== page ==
loss of 2 uncle in lockdown

My beautiful uncle …my brother basically my big beautiful uncle nigel was taken into hospital at the age of 55 and died in the start of the pandemic we couldn’t visit him on his last days we could pray with him or hold his hand …he died without us he was taken to a funeral home without us we couldn’t see him one last time …he had no funeral no one to hold his coffin no song played we couldnt attend a service he was alone when he was cremated and he would of understood but I dont understand iv not said goodbye !!! And now another uncle another of my moms brothers died he was 59 to cancer none of us knew about but we can grieve for uncle Colin as we can as a family be together I feel guilty over crying as my tears are not just for him im going to his funeral but didn’t say goodbye to my other uncle I feel weve moved on from my 1st uncle …i can’t sleep unless I fight to sleep I cry every night every conversation I’m crying I cant talk no more as I’m scared ill break down we haven’t gone through grief as everyone else does because covid stopped us …iv only ever loaded my nanny 13 years ago iv not dealt with such a loss as my uncle he meant the world to us all and somehow he’s forgotten I can’t move on till we say goodbye properly my heart burns for him

Hi, so sorry to hear about your uncle Nigel. My dad died alone, we could not be with him, and like many others, there was no proper funeral. Sadly this has been the reality for many people over the past few months. I can understand how you feel upset that everyone seems to have moved on to grieving about the second uncle, and that he will get a funeral like your first uncle didn’t, but that isn’t your fault or anyone else’s. And how can your first uncle have been forgotten when you’re here writing about him? You clearly have not forgotten him at all, and he would be so proud of you.

If you’re crying daily, then it might be a good idea to book yourself some free bereavement counselling. You can do this by contacting Cruse or Sue Ryder - they have specialists who can offer some help.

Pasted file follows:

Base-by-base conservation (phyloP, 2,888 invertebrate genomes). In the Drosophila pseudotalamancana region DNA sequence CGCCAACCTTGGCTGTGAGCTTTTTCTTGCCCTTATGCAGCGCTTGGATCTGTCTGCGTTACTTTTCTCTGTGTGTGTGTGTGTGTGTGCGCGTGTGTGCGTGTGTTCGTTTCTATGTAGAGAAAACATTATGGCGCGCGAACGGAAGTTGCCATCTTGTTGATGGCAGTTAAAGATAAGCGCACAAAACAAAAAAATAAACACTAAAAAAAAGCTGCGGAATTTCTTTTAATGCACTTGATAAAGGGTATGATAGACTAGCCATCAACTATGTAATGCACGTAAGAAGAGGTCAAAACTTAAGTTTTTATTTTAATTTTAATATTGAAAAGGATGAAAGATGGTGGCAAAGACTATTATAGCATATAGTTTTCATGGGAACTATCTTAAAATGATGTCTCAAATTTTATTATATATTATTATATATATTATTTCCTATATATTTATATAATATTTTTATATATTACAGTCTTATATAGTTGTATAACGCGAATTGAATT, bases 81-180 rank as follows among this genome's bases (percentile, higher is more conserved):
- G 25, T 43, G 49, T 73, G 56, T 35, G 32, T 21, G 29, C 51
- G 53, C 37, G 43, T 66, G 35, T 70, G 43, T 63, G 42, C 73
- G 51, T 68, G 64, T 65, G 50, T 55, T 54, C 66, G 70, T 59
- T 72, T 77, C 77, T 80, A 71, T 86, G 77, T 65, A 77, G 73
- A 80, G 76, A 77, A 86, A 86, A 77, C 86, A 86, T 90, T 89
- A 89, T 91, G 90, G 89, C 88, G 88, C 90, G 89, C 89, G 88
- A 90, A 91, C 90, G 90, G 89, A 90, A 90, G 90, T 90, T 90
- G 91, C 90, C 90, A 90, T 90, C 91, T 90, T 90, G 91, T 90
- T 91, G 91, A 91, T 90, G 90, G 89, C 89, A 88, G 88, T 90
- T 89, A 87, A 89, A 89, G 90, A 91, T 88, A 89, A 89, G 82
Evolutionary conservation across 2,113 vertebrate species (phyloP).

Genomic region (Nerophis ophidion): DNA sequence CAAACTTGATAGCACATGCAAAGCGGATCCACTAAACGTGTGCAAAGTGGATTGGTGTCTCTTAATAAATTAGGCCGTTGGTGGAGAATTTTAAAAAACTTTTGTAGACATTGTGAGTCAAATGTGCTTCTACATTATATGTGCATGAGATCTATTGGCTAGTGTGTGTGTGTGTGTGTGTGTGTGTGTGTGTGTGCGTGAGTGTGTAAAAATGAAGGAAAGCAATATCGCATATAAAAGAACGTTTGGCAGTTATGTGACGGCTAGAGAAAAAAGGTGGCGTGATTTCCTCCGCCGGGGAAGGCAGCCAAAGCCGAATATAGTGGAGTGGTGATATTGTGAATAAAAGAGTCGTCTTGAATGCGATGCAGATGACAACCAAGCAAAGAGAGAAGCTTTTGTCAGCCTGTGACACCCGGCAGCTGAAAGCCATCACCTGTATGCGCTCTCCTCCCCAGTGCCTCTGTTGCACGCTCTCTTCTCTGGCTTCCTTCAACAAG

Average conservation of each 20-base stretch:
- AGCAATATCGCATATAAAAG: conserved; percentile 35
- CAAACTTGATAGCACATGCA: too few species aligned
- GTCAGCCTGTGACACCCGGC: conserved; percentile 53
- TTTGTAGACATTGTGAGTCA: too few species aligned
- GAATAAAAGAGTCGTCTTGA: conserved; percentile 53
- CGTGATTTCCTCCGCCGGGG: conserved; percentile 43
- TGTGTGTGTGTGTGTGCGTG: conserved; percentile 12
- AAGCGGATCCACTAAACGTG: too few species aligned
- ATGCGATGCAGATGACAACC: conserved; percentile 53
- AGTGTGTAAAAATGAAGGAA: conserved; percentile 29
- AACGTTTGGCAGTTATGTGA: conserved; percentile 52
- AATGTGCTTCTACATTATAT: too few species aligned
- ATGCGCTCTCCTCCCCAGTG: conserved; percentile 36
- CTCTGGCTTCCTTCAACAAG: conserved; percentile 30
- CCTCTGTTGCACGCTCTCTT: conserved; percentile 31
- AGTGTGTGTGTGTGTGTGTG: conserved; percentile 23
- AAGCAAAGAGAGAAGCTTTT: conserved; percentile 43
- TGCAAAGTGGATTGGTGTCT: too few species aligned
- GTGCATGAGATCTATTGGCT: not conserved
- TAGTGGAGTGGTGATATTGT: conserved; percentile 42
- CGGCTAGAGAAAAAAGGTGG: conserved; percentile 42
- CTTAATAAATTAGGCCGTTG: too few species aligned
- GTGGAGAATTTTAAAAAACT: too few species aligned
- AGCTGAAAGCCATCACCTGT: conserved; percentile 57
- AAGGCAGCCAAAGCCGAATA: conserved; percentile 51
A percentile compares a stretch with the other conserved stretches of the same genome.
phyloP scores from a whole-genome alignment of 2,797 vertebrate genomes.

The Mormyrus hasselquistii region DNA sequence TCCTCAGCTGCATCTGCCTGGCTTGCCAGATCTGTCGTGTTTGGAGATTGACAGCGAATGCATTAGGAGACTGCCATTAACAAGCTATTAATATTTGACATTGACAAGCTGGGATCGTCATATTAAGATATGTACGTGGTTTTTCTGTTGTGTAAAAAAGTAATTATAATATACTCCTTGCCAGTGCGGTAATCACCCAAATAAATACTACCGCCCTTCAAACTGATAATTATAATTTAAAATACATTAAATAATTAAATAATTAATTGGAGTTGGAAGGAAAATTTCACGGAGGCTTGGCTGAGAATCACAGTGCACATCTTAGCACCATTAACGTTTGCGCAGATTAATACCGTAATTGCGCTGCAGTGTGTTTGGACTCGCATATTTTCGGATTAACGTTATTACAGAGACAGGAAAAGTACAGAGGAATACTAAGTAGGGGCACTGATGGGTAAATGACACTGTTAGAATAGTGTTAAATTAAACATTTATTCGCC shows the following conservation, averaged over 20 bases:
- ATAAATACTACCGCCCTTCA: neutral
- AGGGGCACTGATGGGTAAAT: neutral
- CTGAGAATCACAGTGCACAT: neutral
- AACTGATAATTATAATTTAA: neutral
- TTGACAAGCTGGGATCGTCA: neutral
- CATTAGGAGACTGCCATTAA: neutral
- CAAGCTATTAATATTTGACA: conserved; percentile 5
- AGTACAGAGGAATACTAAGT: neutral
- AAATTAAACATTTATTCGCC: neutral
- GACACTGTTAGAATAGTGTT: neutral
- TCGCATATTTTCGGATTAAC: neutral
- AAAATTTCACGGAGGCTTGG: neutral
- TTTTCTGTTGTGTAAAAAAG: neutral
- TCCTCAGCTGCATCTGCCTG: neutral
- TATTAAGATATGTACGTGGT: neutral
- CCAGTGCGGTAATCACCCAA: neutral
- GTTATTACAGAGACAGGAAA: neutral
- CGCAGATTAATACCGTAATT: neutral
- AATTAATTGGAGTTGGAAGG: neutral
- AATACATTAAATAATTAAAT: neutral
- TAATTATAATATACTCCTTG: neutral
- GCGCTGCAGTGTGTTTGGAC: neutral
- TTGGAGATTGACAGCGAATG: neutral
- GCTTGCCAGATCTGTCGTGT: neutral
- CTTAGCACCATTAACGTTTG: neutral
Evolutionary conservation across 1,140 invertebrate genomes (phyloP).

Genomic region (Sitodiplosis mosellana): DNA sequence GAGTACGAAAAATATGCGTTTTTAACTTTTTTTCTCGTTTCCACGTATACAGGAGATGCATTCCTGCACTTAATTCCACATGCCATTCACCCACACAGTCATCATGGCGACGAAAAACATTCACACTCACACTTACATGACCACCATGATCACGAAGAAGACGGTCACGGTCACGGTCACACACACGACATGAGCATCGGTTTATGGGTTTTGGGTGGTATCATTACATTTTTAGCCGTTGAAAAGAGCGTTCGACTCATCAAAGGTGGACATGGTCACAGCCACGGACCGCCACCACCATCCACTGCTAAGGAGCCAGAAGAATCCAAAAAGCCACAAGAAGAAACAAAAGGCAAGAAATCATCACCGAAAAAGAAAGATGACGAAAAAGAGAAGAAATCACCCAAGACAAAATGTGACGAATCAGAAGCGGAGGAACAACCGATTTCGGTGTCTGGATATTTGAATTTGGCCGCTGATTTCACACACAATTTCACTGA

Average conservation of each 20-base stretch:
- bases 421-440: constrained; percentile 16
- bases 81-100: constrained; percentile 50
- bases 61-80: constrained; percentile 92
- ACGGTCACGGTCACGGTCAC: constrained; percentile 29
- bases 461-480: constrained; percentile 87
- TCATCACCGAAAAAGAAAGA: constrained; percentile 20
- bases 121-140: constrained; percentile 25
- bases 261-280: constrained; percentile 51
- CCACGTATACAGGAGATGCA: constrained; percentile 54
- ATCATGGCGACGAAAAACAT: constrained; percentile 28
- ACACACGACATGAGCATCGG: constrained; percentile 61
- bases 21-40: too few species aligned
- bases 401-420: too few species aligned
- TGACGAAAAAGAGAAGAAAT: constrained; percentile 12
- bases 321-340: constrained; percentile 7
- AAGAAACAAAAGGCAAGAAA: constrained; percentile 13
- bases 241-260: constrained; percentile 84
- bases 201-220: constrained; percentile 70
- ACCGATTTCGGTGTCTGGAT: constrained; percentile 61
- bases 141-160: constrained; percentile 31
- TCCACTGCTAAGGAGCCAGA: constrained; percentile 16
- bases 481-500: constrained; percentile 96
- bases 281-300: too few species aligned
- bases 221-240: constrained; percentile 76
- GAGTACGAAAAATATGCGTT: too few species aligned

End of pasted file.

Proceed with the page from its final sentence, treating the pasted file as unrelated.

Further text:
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Hi Emma, yes I do agree with Abdullah about counselling, I think it is worth a try. You do seem to be have a rubbish time right now and believe me no one will have forgotten your uncle Nigel, it’s just that they are so busy and the whole world seems up side down. Life will improve but it all takes time and everyday seems to be a struggle, an uphill road but it will improve. Please think about help, I know there’s a waiting time but just making the move may help you. Please take care of yourself, it’s very important right now. Bless you. S

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Thankyou both for replying to me …even reading these messages are making me cry I feel a proper face to face conversation isn’t going to help because I cry straight away so messages are helping right now thankyou both x

Emma, it’s fine to keep posting or writing it in a personal book, just to write in not to look back on. When I went to counselling I just cried for most of the time but but by little bit I got better, o.k. I can still cry. I hope things improve for you. Take care.

Yes, Emma, as Susie says crying is quite normal during counselling, but if you don’t feel you’re ready for it yet, then you should wait. Cruse do their counselling over the phone and Sue Ryder over video chat, and both their counsellors would understand if you did cry. In the meantime, I am glad you are finding it helpful here, keep posting.

Hi. Emma. You have no need to worry whatsoever about crying in front of a counsellor. If I had a pound for every person, men and women, who cried while counselling I would be very rich. No counsellor will ever be embarrassed or upset by you crying.
Counselling so often helps because the counsellor can be a means of unloading some of the burden to someone who understands. You can do it here, but so often questions need to be asked that would not be appropriate on a website. Trust is so important in counselling. Trust has to be established and it may take several sessions to do that. Catholics have the confessional, although not the same as counselling, it does have one thing in common, unloading a burden that is worrying us. Trying to make some sense out of what has happened. There may seem no point or purpose in any of it, and that feeling can lead to that awful emotion, despair. There may well be a point and a purpose but it’s not the right moment to talk about it. Your wounds are still raw.
Take care all. John.

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